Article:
- The Washington Times - Thursday, September 25, 2003

U.S. volunteers witness privation, work to alleviate it

KAMPALA, Uganda — Images of African poverty — unkempt scavengers searching dumps, cardboard-and-tin shanties held together by wire, and crying children with distended bellies and outstretched hands — are not uncommon in American media.

But seeing strife-torn Africa up close, with eye contact, the continent’s despair quickly becomes personal.

The desire to find a way to enhance life for millions who bear unspeakable suffering on this continent can become an obsession to visitors to Uganda who venture onto its poorest streets, yet find its richest souls.



Exploring those streets, and toiling in medical clinics, orphanages and charity centers, where the AIDS pandemic is ever-present is how a team from the group Students of the World (SOW) spent a month in Africa.

Our mission was clear when we came to Uganda in early August: We would listen; we would do good work, grow in maturity and worldly responsibility, document on film and video what we saw and experienced, write about it all, then tote our impressions home.

We also would encourage American university students from coast to coast to drop some traditional pastimes and awaken to the problems of the world. We would be persistent and compelling in our stories, revealing what we learned in Uganda and hope our commitment is contagious.

On a hot, dry morning, our contributions seemed minuscule as we loaded food sacks on battered trucks at a distribution center for AIDS-infected Ugandans, led youngsters in sing-song tunes we grew up with but they’d never heard, and listened to horror stories of AIDS infection.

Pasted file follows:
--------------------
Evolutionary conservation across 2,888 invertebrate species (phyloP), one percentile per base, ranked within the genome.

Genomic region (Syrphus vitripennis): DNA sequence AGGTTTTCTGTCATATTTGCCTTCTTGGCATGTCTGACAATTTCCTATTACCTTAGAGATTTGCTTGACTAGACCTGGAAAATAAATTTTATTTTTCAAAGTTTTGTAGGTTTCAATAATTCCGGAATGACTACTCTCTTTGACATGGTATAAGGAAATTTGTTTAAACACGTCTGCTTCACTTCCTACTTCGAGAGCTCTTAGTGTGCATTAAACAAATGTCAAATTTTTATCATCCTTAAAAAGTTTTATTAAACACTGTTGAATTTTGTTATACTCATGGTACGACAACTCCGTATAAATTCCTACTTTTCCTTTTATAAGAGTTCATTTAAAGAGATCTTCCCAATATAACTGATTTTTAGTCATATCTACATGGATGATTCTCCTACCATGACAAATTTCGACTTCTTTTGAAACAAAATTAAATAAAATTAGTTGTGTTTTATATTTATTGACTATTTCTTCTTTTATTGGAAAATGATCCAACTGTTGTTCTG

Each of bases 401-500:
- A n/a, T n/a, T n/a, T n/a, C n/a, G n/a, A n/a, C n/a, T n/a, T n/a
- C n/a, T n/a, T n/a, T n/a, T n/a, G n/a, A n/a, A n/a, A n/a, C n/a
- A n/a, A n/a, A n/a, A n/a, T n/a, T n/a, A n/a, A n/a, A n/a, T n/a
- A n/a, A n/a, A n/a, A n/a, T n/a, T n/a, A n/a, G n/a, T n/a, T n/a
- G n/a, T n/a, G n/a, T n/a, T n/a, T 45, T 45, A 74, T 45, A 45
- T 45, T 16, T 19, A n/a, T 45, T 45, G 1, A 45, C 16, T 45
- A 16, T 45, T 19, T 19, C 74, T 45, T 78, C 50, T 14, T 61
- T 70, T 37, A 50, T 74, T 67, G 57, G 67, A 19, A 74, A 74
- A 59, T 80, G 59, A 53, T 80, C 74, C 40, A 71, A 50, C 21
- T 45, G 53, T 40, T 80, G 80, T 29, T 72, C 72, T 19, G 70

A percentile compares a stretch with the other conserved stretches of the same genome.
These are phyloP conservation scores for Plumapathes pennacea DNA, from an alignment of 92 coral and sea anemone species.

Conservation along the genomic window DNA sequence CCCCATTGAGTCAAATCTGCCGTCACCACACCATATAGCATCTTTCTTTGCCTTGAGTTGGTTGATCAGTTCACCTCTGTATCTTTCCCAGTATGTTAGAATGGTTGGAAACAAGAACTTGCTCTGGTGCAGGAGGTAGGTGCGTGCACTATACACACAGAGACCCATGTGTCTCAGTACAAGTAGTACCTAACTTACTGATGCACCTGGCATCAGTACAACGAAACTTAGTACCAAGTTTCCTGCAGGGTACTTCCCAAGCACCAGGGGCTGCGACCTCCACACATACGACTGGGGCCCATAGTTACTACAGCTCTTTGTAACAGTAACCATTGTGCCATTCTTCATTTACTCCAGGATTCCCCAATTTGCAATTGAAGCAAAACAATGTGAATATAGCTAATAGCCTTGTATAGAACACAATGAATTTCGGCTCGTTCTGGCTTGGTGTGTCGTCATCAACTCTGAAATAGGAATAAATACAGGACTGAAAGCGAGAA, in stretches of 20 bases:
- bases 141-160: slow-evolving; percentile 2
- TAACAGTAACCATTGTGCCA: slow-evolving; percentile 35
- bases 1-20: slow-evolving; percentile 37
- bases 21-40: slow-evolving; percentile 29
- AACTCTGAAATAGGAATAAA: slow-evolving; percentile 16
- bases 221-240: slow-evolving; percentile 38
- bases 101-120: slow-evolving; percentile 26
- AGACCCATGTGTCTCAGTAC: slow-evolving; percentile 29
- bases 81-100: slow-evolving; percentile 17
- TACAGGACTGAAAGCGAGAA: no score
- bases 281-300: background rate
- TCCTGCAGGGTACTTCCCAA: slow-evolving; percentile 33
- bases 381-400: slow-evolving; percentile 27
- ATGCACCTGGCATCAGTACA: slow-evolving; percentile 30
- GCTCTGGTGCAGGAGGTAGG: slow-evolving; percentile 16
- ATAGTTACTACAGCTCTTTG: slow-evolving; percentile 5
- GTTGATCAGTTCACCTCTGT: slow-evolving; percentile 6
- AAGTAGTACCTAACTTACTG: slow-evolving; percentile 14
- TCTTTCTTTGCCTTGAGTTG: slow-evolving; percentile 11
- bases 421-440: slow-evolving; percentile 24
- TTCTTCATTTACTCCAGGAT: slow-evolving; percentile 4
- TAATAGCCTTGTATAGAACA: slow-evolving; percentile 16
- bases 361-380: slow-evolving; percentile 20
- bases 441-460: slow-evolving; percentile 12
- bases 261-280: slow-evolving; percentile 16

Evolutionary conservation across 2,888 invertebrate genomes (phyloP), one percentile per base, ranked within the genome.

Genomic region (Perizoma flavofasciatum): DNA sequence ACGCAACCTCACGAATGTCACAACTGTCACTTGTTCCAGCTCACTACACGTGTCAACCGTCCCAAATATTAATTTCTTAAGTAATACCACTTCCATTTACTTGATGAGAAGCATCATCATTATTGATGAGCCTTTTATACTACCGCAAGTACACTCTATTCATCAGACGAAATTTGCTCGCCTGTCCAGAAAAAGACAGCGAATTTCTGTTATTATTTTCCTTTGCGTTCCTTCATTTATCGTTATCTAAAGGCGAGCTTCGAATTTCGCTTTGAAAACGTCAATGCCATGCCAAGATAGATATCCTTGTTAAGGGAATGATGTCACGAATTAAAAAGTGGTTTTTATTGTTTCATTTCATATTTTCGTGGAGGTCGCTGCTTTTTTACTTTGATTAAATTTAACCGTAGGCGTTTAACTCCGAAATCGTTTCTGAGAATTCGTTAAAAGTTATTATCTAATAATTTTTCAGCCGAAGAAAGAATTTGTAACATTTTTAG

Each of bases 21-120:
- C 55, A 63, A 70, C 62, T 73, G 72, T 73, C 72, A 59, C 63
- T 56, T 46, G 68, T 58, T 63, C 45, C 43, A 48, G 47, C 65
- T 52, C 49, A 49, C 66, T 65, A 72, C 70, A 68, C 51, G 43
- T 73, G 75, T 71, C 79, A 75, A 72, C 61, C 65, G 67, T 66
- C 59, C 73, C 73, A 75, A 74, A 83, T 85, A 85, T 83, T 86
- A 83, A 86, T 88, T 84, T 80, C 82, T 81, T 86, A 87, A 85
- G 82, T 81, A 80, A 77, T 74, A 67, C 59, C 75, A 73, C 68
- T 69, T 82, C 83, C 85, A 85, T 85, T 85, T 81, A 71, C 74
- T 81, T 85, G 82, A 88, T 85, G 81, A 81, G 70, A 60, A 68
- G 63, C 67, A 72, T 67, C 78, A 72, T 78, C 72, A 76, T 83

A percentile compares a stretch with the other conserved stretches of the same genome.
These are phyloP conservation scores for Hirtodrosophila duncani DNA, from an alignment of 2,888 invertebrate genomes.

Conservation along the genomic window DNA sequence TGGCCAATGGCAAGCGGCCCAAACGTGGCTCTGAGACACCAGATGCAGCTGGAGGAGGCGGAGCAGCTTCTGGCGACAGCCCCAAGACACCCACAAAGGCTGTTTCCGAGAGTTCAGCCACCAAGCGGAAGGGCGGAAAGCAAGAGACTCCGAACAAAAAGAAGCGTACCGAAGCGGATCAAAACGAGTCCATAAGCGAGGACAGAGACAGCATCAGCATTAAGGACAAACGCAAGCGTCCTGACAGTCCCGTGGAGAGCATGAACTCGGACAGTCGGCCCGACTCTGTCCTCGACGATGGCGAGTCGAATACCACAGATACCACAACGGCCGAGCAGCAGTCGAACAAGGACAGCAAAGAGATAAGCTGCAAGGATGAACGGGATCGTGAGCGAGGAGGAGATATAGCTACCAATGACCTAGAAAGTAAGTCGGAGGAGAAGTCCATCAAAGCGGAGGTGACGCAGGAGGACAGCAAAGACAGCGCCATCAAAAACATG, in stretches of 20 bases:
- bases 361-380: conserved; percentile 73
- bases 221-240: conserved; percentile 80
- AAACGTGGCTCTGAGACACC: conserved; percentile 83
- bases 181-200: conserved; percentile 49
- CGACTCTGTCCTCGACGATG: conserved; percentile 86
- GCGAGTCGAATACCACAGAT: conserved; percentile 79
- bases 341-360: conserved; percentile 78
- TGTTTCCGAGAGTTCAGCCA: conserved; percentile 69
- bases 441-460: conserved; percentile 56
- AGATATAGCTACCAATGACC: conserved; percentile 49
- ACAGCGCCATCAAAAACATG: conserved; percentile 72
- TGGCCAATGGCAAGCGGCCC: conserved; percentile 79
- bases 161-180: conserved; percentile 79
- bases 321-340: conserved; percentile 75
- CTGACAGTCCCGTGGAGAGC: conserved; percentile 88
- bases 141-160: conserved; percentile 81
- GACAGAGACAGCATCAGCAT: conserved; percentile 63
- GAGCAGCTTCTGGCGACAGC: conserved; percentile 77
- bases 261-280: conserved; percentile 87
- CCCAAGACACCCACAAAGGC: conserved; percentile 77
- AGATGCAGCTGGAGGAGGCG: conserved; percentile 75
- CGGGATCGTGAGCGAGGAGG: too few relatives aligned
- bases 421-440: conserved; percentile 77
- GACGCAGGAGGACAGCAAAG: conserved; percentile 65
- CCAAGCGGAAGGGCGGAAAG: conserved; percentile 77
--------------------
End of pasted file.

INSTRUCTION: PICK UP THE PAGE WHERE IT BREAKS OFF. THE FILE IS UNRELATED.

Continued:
As we finished our first song, a child standing in the corner of a churchyard doubling as a distribution center asked, “Will you please sing another?” In a nearby dank corner, where they were choking from the heat and dusty residue of open containers of maize flour and corn sorghum, Ugandans employed by a U.S. aid program hugged and shook hands with the stoutest of us who were wrestling with food sacks and barrels of vegetable oil.

A tiny child carried a can of vitamin A-fortified vegetable oil alongside his mother, who dragged a sack of CSB, or corn-soy blend, that is believed to fight HIV/AIDS infection. A sack supplies two weeks of sustenance to a typical family that otherwise would face starvation.

Many of the children, ages 3 to 5, approached us with hands outstretched to shake.

“How are you?” some of them asked in angelic voices and then went mute, as their social skills are limited. Those little handshakes, some of them quite firm, seemed to thank us for our hoisting, hefting, singing and listening.

To control distribution of CSB, the recipients, mostly illiterate, were asked to leave a thumbprint. Photo IDs, too, were examined by clerks. There were no computers.

“Because I have several children, the food is never enough, but it fights infection and keeps us alive,” a mother said. “We are grateful to America for it.”

Then the woman and her teenage daughters returned to the dusty dirt street we’d rattled over to reach Our Lady of Fatima School, one of nine distribution centers in Kampala, the Ugandan capital.